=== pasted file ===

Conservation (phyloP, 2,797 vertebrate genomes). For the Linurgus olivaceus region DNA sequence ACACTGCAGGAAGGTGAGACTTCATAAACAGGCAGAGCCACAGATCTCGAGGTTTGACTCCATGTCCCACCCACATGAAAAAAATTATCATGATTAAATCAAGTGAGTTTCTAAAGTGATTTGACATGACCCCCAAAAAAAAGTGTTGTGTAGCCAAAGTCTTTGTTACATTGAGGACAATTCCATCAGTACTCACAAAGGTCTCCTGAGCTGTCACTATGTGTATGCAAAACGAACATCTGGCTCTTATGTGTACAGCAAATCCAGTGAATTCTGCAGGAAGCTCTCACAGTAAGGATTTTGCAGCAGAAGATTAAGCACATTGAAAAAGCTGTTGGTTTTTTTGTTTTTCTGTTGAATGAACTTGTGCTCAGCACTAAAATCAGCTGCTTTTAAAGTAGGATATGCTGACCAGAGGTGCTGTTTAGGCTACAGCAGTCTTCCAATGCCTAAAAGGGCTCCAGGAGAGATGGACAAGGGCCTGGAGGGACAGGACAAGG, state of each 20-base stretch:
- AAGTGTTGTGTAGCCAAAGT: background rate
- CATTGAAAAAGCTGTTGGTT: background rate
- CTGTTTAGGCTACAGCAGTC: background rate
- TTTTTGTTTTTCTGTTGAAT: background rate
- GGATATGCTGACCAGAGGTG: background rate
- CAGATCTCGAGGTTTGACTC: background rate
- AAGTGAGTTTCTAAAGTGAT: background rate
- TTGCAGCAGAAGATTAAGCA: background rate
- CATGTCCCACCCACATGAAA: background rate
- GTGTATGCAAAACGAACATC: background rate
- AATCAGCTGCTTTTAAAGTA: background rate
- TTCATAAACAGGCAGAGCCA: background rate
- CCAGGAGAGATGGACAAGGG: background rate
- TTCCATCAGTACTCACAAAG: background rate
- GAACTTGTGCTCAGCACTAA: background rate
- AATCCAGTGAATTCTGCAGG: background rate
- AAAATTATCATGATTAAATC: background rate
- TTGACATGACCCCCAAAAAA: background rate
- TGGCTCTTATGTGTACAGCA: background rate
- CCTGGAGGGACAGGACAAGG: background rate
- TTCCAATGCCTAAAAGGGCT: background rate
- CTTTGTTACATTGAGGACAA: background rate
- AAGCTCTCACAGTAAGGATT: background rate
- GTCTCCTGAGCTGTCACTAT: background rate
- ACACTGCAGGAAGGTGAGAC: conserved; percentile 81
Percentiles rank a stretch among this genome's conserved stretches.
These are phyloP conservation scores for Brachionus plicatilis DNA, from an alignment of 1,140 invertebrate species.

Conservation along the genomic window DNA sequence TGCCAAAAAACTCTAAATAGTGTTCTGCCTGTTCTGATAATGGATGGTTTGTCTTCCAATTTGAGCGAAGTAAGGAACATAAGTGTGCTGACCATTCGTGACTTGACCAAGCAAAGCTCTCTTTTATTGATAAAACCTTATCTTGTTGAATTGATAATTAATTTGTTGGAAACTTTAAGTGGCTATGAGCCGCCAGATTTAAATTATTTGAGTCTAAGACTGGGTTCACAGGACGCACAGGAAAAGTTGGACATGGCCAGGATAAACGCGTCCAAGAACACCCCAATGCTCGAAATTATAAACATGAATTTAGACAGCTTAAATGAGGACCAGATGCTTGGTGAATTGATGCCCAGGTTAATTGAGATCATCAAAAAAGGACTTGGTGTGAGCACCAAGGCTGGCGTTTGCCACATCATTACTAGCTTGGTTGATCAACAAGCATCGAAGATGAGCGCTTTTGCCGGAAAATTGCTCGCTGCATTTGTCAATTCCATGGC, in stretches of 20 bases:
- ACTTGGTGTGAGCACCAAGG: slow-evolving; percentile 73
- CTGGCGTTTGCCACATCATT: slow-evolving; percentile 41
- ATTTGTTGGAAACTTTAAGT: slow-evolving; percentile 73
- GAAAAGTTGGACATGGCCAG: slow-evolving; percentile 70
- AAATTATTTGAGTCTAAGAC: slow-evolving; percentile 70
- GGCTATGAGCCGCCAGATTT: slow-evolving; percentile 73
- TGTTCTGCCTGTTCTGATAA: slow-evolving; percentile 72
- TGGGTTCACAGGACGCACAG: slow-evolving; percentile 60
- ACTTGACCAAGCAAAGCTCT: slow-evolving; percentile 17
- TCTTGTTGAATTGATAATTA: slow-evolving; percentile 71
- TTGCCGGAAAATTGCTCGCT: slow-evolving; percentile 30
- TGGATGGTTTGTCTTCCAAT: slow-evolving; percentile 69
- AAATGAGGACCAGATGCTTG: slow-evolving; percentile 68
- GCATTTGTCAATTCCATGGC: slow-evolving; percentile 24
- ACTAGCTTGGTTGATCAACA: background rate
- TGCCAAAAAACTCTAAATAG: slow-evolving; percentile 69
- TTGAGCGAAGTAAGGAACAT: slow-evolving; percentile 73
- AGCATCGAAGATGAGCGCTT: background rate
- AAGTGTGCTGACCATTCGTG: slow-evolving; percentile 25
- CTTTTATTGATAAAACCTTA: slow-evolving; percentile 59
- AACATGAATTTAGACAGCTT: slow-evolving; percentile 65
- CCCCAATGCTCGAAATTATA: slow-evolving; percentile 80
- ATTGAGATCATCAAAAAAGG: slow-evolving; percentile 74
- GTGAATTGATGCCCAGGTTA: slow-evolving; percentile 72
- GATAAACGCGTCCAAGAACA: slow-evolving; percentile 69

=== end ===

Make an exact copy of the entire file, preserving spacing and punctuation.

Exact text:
Conservation (phyloP, 2,797 vertebrate genomes). For the Linurgus olivaceus region DNA sequence ACACTGCAGGAAGGTGAGACTTCATAAACAGGCAGAGCCACAGATCTCGAGGTTTGACTCCATGTCCCACCCACATGAAAAAAATTATCATGATTAAATCAAGTGAGTTTCTAAAGTGATTTGACATGACCCCCAAAAAAAAGTGTTGTGTAGCCAAAGTCTTTGTTACATTGAGGACAATTCCATCAGTACTCACAAAGGTCTCCTGAGCTGTCACTATGTGTATGCAAAACGAACATCTGGCTCTTATGTGTACAGCAAATCCAGTGAATTCTGCAGGAAGCTCTCACAGTAAGGATTTTGCAGCAGAAGATTAAGCACATTGAAAAAGCTGTTGGTTTTTTTGTTTTTCTGTTGAATGAACTTGTGCTCAGCACTAAAATCAGCTGCTTTTAAAGTAGGATATGCTGACCAGAGGTGCTGTTTAGGCTACAGCAGTCTTCCAATGCCTAAAAGGGCTCCAGGAGAGATGGACAAGGGCCTGGAGGGACAGGACAAGG, state of each 20-base stretch:
- AAGTGTTGTGTAGCCAAAGT: background rate
- CATTGAAAAAGCTGTTGGTT: background rate
- CTGTTTAGGCTACAGCAGTC: background rate
- TTTTTGTTTTTCTGTTGAAT: background rate
- GGATATGCTGACCAGAGGTG: background rate
- CAGATCTCGAGGTTTGACTC: background rate
- AAGTGAGTTTCTAAAGTGAT: background rate
- TTGCAGCAGAAGATTAAGCA: background rate
- CATGTCCCACCCACATGAAA: background rate
- GTGTATGCAAAACGAACATC: background rate
- AATCAGCTGCTTTTAAAGTA: background rate
- TTCATAAACAGGCAGAGCCA: background rate
- CCAGGAGAGATGGACAAGGG: background rate
- TTCCATCAGTACTCACAAAG: background rate
- GAACTTGTGCTCAGCACTAA: background rate
- AATCCAGTGAATTCTGCAGG: background rate
- AAAATTATCATGATTAAATC: background rate
- TTGACATGACCCCCAAAAAA: background rate
- TGGCTCTTATGTGTACAGCA: background rate
- CCTGGAGGGACAGGACAAGG: background rate
- TTCCAATGCCTAAAAGGGCT: background rate
- CTTTGTTACATTGAGGACAA: background rate
- AAGCTCTCACAGTAAGGATT: background rate
- GTCTCCTGAGCTGTCACTAT: background rate
- ACACTGCAGGAAGGTGAGAC: conserved; percentile 81
Percentiles rank a stretch among this genome's conserved stretches.
These are phyloP conservation scores for Brachionus plicatilis DNA, from an alignment of 1,140 invertebrate species.

Conservation along the genomic window DNA sequence TGCCAAAAAACTCTAAATAGTGTTCTGCCTGTTCTGATAATGGATGGTTTGTCTTCCAATTTGAGCGAAGTAAGGAACATAAGTGTGCTGACCATTCGTGACTTGACCAAGCAAAGCTCTCTTTTATTGATAAAACCTTATCTTGTTGAATTGATAATTAATTTGTTGGAAACTTTAAGTGGCTATGAGCCGCCAGATTTAAATTATTTGAGTCTAAGACTGGGTTCACAGGACGCACAGGAAAAGTTGGACATGGCCAGGATAAACGCGTCCAAGAACACCCCAATGCTCGAAATTATAAACATGAATTTAGACAGCTTAAATGAGGACCAGATGCTTGGTGAATTGATGCCCAGGTTAATTGAGATCATCAAAAAAGGACTTGGTGTGAGCACCAAGGCTGGCGTTTGCCACATCATTACTAGCTTGGTTGATCAACAAGCATCGAAGATGAGCGCTTTTGCCGGAAAATTGCTCGCTGCATTTGTCAATTCCATGGC, in stretches of 20 bases:
- ACTTGGTGTGAGCACCAAGG: slow-evolving; percentile 73
- CTGGCGTTTGCCACATCATT: slow-evolving; percentile 41
- ATTTGTTGGAAACTTTAAGT: slow-evolving; percentile 73
- GAAAAGTTGGACATGGCCAG: slow-evolving; percentile 70
- AAATTATTTGAGTCTAAGAC: slow-evolving; percentile 70
- GGCTATGAGCCGCCAGATTT: slow-evolving; percentile 73
- TGTTCTGCCTGTTCTGATAA: slow-evolving; percentile 72
- TGGGTTCACAGGACGCACAG: slow-evolving; percentile 60
- ACTTGACCAAGCAAAGCTCT: slow-evolving; percentile 17
- TCTTGTTGAATTGATAATTA: slow-evolving; percentile 71
- TTGCCGGAAAATTGCTCGCT: slow-evolving; percentile 30
- TGGATGGTTTGTCTTCCAAT: slow-evolving; percentile 69
- AAATGAGGACCAGATGCTTG: slow-evolving; percentile 68
- GCATTTGTCAATTCCATGGC: slow-evolving; percentile 24
- ACTAGCTTGGTTGATCAACA: background rate
- TGCCAAAAAACTCTAAATAG: slow-evolving; percentile 69
- TTGAGCGAAGTAAGGAACAT: slow-evolving; percentile 73
- AGCATCGAAGATGAGCGCTT: background rate
- AAGTGTGCTGACCATTCGTG: slow-evolving; percentile 25
- CTTTTATTGATAAAACCTTA: slow-evolving; percentile 59
- AACATGAATTTAGACAGCTT: slow-evolving; percentile 65
- CCCCAATGCTCGAAATTATA: slow-evolving; percentile 80
- ATTGAGATCATCAAAAAAGG: slow-evolving; percentile 74
- GTGAATTGATGCCCAGGTTA: slow-evolving; percentile 72
- GATAAACGCGTCCAAGAACA: slow-evolving; percentile 69